Empress Nur Jahan has been hailed as a powerful personality with many historians referring to her as “the real influence behind Jahangir’s throne”. She was a shrewd administrator, a beautiful empress, an art connoisseur, and Mughal emperor Jahangir’s consort as well as favourite wife.
Through his play Noor, theatre director Feisal Alkazi of Ruchika Theatre Group forays into the life and times of this dynamic figure who wielded enormous political influence in an era of entrenched patriarchy. “Noor intrigued me. Who was this woman who rose like a phoenix from the ashes of a brutal first marriage?,” writes Alkazi in the concept note of Noor, which is also the first play written by him—it took him 12 years to write it. The play was performed in English in the city for the first time at the India Habitat Centre, Lodhi Estate, on Sunday afternoon.
A classic tale of power
Set in India during the early 1600s, Noor has explored crucial questions related to matters of family, gender, power, and love in the Mughal era. A suitably-designed set depicting architectural features of the time—arch-shaped doorways, delicate ornamentation with motifs, marble lattices—brought to life the aura of the Empire quite convincingly. Conscious use of colours through lighting further enhanced the complicated set of emotions that were explored on stage.
Alkazi has focused on the plot of Noor through the lens of Nazakat Khan (played by Sanjiv Desai), a eunuch who serves as the narrator. Desai’s strong stage presence and commendable timing makes this character almost like a companion to the audience. Alkazi treats Nazakat with dignity, devoid of any elements of caricature. Every once in a while, the focus of attention would move from matters of the throne only to put Nazakat’s character at the centre, as though delving into the psyche and problems of the eunuch community.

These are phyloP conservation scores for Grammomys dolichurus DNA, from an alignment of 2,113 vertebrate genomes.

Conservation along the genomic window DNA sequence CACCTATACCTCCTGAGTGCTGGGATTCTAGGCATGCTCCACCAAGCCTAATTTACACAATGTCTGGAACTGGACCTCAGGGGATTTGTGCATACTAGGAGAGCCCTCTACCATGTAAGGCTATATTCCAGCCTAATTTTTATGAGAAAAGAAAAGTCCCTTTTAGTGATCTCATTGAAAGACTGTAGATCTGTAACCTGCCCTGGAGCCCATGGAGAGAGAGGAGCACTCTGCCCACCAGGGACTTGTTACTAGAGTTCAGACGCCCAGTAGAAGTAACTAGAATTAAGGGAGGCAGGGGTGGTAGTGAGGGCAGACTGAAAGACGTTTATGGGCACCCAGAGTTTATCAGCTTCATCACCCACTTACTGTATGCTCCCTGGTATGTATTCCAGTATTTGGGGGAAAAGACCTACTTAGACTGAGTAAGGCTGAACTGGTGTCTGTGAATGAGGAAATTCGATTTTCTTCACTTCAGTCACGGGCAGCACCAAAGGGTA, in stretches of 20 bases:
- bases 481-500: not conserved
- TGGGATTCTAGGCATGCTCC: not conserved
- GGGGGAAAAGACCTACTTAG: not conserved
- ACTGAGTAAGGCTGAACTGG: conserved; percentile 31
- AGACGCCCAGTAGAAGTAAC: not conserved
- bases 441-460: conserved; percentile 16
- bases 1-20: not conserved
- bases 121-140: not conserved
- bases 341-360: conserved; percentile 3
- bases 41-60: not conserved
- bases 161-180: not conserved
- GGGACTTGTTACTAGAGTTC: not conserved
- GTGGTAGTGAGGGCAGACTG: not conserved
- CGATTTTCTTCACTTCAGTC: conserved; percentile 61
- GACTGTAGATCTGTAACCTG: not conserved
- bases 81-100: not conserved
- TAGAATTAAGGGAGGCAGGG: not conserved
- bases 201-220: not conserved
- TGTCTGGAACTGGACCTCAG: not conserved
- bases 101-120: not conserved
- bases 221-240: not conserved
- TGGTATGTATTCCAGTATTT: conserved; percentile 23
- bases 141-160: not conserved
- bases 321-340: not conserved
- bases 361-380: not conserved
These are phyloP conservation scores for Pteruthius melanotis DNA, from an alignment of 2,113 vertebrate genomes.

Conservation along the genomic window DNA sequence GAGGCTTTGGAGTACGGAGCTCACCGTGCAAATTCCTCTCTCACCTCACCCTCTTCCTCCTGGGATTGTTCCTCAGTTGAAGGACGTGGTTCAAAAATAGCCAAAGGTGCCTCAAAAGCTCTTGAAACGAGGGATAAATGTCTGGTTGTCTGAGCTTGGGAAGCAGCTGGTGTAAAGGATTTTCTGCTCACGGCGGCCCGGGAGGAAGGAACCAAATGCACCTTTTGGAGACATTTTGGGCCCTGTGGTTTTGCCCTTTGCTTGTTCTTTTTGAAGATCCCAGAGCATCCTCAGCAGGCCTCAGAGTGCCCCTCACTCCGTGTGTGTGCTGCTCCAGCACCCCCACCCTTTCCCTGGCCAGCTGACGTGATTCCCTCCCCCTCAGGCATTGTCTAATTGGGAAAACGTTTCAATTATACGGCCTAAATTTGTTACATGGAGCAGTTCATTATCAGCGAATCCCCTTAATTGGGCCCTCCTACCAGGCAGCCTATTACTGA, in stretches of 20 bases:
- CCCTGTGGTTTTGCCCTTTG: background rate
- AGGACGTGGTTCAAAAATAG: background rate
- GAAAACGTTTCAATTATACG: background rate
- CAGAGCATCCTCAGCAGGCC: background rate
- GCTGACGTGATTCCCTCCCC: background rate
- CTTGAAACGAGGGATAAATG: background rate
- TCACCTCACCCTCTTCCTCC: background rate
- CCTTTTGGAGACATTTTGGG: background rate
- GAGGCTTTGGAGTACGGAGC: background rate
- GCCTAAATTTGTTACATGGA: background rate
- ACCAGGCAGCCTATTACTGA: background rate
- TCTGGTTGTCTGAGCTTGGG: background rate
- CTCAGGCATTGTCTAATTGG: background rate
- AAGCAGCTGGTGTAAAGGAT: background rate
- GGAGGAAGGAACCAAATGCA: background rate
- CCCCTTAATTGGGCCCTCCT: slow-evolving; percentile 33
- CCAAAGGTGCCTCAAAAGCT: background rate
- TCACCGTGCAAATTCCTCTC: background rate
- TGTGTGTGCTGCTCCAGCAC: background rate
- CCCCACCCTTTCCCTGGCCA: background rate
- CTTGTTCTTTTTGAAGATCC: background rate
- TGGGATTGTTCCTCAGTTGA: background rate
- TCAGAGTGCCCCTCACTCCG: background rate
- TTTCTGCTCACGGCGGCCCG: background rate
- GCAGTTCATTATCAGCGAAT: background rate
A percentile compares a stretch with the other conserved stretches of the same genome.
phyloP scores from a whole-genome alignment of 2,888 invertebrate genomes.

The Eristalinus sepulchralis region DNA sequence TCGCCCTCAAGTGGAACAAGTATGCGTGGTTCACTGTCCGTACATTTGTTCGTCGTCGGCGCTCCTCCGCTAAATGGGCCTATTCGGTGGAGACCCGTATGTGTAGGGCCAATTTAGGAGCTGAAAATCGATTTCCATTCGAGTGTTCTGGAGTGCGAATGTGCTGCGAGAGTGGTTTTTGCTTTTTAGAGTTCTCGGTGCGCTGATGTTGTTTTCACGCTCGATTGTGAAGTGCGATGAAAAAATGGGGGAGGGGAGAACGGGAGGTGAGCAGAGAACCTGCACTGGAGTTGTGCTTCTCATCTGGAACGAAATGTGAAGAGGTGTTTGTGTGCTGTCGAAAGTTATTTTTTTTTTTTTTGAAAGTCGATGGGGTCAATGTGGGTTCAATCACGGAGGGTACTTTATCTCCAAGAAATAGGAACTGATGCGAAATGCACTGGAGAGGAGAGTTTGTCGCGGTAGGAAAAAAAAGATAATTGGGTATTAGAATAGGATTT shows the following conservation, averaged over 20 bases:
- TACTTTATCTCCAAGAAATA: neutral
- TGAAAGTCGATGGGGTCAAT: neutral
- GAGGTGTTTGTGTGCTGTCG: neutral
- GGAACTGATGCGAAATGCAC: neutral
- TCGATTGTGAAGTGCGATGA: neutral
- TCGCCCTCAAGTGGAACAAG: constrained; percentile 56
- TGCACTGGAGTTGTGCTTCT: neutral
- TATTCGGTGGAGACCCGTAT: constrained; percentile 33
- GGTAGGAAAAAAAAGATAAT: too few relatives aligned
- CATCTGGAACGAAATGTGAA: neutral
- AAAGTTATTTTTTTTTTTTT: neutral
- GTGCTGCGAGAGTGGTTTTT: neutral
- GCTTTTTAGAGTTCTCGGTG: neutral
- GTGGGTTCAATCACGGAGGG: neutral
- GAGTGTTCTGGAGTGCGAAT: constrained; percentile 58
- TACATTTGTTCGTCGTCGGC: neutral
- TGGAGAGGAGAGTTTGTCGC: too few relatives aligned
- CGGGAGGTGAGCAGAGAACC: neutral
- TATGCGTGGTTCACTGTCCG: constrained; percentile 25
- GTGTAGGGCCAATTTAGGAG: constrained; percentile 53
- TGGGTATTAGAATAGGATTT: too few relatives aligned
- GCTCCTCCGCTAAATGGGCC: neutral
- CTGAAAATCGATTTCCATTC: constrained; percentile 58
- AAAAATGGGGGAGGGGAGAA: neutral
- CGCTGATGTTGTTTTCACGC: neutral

Focus on alternate history
The plot traverses through the rocky relationship of Akbar, Jahangir, and Shah Jahan, which is ensnared in dilemmas of power, masculinity, and religion. However, at the heart of this 140-minute-long play are the female figures of the Mughal empire; Nur Jahan, Mumtaz Mahal (Shah Jahan’s second wife), and Ruqayya Sultan Begum (Akbar’s first wife). For the first time, we see these women as humans, with lives of their own and not just in context of the men they were associated with.
Noor (played by Radhika Alkazi) is a daughter of political refugees. Oppressed and maltreated by her first husband (Sher Afgan Khan played by Ritvik Mohann Bhagat), we are exposed to her identity beyond a subjugated woman. She is a decision maker and a headstrong leader. On the other side is Mumtaz (played by Smita Mazumdar Rajaram), vivacious and lively, whose innate rightness dominates her persona. As much as the play follows events of history with accuracy, it also makes it a point to explore the ‘grey’ facets of these characters’ personalities. Both Rajaram and Alkazi do a fine job in letting the audience understand the characters in depth.
By all means, Noor is a timeless take on society. “We know the names Nur Jahan and Mumtaz Mahal, but know nothing beyond that. Even though it is set in that time, [Noor] is a contemporary story, there are many parallels that one can build with the present situation,” shared Alkazi.
Vedant Sharma (18), who was there to watch the play, concluded, “This is the first time I have watched a play in English. It was a good experience. I wanted to watch it because Alkazi sahab has directed the play. I really liked the sutradhar [narrator] and the English man also left an impact on me.”